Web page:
Bay-area black-metal act Bosse-De-Nage makes music in a post-everything world. Read how the band’s sound is described in the media: post-hardcore, post-metal. It’s hard to know what any of that means.
But listen to the band’s latest, 2015’s All Fours, and you can believe this might be music for a post-human world, or maybe a world where our industrial excesses finally overtake us — the sound of the last human hand reaching out from an oozing pool of toxic waste.
Bosse-De-Nage’s opaque song structures are cousins to post-rock, or maybe Radiohead. Vocals don’t so much carry melody as act as a punishing tool. Guitars, bass and drums attack sometimes feverishly and sometimes expressively, but always signaling panic, like hands cupped over ears, blocking out the distant sound of bombs.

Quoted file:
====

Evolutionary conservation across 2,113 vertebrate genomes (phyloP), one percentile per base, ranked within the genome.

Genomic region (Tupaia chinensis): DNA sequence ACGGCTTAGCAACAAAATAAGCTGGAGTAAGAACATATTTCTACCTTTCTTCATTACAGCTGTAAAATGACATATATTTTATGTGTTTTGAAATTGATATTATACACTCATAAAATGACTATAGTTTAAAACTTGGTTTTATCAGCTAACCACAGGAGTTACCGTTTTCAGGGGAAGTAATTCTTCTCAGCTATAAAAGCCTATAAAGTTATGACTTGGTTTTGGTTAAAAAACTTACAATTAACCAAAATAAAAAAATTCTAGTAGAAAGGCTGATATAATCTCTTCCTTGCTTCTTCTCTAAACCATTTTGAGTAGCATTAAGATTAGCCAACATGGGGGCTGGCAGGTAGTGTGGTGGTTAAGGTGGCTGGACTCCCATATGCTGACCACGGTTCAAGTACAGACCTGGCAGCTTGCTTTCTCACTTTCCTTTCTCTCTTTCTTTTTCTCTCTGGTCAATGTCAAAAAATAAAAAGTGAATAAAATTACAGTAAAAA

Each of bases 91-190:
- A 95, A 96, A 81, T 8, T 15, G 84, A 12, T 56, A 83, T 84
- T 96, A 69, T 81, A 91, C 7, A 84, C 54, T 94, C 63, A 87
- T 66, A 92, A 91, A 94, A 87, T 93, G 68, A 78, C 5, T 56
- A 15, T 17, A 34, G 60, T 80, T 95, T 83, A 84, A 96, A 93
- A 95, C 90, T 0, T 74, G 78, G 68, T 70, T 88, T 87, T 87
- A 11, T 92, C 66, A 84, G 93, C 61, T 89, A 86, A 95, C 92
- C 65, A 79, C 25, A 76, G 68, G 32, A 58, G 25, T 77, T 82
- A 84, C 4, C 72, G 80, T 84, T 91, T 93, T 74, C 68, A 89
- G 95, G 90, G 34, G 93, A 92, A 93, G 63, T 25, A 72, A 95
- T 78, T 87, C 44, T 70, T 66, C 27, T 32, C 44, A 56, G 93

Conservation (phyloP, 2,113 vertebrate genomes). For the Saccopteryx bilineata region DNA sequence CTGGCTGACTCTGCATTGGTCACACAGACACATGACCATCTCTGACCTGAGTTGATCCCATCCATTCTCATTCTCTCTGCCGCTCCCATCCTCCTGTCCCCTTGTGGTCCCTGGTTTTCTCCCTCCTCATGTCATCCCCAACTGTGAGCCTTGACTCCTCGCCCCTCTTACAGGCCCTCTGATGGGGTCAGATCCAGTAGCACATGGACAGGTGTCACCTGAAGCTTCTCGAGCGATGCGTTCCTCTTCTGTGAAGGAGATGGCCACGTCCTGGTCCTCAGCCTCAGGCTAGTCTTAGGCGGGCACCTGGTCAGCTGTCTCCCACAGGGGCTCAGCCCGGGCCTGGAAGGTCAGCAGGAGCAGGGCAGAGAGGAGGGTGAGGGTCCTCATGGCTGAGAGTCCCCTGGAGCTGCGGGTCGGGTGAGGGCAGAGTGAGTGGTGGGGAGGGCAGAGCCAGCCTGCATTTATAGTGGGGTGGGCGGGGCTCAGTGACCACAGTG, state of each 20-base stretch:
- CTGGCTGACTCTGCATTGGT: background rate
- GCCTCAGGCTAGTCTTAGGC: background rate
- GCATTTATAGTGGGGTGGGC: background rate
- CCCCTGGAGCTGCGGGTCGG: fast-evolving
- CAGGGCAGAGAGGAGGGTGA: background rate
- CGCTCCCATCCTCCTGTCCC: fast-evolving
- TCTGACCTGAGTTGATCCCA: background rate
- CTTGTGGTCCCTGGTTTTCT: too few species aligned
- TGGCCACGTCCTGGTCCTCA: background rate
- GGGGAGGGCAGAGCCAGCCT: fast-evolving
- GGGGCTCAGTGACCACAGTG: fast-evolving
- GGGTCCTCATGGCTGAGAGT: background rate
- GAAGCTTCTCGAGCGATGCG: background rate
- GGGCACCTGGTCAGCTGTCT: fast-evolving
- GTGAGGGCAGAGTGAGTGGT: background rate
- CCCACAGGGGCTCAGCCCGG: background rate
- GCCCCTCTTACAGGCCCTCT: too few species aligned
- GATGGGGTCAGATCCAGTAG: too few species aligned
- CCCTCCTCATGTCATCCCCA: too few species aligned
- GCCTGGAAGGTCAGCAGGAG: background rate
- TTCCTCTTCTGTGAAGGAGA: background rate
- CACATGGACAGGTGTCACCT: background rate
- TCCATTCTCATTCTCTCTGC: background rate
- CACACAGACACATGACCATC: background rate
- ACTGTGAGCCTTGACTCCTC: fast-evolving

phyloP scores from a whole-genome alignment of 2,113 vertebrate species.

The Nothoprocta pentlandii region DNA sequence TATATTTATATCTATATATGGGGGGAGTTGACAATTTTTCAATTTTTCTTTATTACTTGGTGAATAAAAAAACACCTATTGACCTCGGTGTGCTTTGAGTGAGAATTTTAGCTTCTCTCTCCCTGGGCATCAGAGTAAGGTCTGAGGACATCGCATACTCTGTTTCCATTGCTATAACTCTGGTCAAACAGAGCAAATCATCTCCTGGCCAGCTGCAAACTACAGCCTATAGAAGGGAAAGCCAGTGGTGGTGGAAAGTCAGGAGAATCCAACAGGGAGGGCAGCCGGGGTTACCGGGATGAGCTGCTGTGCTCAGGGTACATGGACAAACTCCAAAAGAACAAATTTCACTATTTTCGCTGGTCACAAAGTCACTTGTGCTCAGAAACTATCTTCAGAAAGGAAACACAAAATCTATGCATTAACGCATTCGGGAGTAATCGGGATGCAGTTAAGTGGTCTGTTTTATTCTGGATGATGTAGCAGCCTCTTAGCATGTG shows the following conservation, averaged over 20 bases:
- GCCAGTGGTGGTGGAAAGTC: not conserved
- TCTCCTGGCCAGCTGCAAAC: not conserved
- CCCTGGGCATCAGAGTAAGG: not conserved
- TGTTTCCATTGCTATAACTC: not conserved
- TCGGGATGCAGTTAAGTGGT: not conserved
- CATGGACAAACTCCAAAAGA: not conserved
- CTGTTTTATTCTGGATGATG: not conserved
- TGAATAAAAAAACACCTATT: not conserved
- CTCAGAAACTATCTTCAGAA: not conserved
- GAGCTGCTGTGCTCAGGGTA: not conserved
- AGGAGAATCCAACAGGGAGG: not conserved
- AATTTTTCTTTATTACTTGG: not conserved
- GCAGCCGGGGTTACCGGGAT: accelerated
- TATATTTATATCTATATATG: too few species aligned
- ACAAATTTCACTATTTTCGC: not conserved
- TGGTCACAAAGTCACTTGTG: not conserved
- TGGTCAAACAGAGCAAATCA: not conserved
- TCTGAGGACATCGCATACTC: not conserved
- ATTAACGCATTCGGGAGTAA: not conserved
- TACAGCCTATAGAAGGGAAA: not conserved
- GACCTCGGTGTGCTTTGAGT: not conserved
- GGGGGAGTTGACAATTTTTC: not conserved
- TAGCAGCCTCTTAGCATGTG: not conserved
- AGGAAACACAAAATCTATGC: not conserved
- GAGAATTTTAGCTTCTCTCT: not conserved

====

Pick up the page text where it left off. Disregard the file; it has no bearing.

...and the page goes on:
“Our sound is something like a progressive, not prog, form of black metal,” Bosse-De-Nage vocalist “B” tells EW. The band members go only by their initials. “With stuff like post-hardcore and an array of other genres coloring our sound,” he adds, “I think many people would say we don’t sound like a black-metal band anymore — and I would agree with that — but I believe that element is still present.”
“We have a very democratic writing process,” B explains, “so everyone brings their own influences to the table and we write what comes naturally from that.”
Bosse-De-Nage plays with So Hideous, Lo’ There Do I See My Brother and Eugene’s This Patch of Sky 9 pm Saturday, May 14, at Black Forest; $5, 21-plus.